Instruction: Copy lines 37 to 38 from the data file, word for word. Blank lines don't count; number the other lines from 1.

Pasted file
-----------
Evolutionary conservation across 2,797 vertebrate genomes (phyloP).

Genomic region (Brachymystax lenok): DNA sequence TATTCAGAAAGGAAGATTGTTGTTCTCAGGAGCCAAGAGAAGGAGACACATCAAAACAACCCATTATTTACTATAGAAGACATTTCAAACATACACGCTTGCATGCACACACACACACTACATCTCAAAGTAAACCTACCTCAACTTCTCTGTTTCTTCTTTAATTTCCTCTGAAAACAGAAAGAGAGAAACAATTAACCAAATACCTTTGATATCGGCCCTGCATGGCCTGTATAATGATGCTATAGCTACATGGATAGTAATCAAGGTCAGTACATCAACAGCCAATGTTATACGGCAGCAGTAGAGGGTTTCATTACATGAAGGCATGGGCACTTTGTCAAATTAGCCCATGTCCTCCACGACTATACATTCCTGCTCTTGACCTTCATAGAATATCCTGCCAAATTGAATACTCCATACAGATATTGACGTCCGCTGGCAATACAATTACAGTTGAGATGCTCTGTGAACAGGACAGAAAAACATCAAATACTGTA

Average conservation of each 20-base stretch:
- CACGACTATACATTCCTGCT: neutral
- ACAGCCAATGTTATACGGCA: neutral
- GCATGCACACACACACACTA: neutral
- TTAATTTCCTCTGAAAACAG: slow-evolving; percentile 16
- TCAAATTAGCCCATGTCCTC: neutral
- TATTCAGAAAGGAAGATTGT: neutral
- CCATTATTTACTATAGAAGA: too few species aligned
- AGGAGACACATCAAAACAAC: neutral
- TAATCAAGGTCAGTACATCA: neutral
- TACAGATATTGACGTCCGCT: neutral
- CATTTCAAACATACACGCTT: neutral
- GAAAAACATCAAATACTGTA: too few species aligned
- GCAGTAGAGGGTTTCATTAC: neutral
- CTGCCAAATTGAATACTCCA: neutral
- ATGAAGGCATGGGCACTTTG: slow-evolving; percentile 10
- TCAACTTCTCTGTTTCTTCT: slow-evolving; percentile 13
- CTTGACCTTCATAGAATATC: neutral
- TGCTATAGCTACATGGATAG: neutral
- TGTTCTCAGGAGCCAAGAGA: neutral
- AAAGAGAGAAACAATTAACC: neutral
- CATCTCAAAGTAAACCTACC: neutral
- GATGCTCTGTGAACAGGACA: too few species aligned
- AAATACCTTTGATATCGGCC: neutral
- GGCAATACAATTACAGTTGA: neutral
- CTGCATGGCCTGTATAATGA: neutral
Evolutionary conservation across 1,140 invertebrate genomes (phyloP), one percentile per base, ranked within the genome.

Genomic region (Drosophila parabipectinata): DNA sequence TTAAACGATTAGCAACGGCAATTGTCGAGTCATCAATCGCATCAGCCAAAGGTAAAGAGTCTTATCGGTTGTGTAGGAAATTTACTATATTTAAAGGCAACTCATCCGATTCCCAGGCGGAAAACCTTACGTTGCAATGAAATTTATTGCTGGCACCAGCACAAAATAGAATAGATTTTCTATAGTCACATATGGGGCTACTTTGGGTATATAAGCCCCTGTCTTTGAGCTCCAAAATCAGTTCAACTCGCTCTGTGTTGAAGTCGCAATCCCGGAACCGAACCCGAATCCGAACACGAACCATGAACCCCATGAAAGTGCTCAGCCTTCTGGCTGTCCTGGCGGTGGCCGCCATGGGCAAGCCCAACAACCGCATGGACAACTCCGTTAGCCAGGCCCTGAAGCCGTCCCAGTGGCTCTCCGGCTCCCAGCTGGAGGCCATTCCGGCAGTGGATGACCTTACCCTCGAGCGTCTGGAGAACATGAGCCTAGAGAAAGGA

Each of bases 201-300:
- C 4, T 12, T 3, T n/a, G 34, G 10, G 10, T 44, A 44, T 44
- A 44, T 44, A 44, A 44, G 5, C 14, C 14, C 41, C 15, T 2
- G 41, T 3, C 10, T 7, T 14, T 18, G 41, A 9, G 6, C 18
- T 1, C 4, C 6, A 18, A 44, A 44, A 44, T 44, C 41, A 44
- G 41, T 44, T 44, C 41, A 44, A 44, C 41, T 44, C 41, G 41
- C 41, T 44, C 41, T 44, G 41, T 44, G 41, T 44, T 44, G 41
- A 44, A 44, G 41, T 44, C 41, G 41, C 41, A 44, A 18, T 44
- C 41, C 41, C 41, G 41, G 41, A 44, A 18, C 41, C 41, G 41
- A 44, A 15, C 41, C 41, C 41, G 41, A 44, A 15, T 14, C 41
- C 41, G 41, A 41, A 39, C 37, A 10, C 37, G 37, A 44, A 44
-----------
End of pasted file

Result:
- C 41, T 44, C 41, T 44, G 41, T 44, G 41, T 44, T 44, G 41
- A 44, A 44, G 41, T 44, C 41, G 41, C 41, A 44, A 18, T 44